One of every five refugees resettled in Minnesota by the federal government tested positive for latent tuberculosis in 2014, according to the state’s Department of Health.
Only 4 percent of the general population in the United States tested positive for latent tuberculosis in the most recent report provided by the Centers for Disease Control.
The April 2016 edition of the Refugee Health Quarterly, published by the Minnesota Department of Health reports that:
Minnesota had 150 cases of TB in 2015, compared to 147 cases in 2014 (a 2 percent increase). The most common risk factor for TB cases in Minnesota is being from a country where TB is common.
TB screening is offered to all refugees during the domestic refugee health exam.
In 2014, 22 percent of refugees screened tested positive for LTBI (latent tuberculosis infection).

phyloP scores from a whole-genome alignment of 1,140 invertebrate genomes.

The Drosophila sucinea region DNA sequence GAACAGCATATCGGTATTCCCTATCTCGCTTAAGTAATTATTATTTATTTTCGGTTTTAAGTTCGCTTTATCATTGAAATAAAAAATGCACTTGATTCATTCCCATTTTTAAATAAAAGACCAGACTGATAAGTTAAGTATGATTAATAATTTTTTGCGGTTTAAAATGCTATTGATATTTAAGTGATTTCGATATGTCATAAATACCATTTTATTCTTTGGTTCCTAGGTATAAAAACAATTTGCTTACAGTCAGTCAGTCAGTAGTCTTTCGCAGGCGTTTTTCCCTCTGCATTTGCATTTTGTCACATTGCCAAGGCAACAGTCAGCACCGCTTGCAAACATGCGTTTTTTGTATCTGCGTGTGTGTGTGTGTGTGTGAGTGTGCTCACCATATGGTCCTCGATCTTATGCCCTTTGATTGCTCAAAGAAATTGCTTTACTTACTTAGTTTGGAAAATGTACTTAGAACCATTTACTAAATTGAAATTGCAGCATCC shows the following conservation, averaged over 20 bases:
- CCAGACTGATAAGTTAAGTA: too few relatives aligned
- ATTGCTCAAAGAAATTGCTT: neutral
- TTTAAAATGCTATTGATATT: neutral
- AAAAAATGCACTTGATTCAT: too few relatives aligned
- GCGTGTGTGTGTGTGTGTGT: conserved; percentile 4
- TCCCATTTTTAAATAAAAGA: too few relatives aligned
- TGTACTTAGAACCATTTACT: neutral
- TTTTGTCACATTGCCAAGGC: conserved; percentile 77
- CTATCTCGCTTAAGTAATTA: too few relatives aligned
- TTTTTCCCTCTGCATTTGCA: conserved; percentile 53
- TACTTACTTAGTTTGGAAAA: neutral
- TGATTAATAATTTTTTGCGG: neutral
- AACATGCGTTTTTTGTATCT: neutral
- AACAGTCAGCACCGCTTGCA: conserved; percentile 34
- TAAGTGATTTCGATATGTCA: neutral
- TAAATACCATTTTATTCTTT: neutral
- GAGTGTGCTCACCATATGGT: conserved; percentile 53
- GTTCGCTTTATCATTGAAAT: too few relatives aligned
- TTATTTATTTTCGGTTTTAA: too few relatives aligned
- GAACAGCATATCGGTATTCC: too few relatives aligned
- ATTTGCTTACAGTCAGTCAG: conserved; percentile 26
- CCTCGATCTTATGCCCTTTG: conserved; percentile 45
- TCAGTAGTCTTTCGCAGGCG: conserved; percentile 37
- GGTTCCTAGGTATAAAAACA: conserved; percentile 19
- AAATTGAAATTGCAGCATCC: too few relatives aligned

26 percent of all foreign born cases of tuberculosis in Minnesota were from people born in Somalia. Somalians almost exclusively enter the state through the refugee resettlement program.
More than 70,000 refugees have been resettled in the United States annually for the past three decades by the federal government. It’s not just tuberculosis being brought in by these resettled refugees. Measles, whooping cough, diptheria, and other diseases that were on their way to eradication are also coming in across the borders of the United States.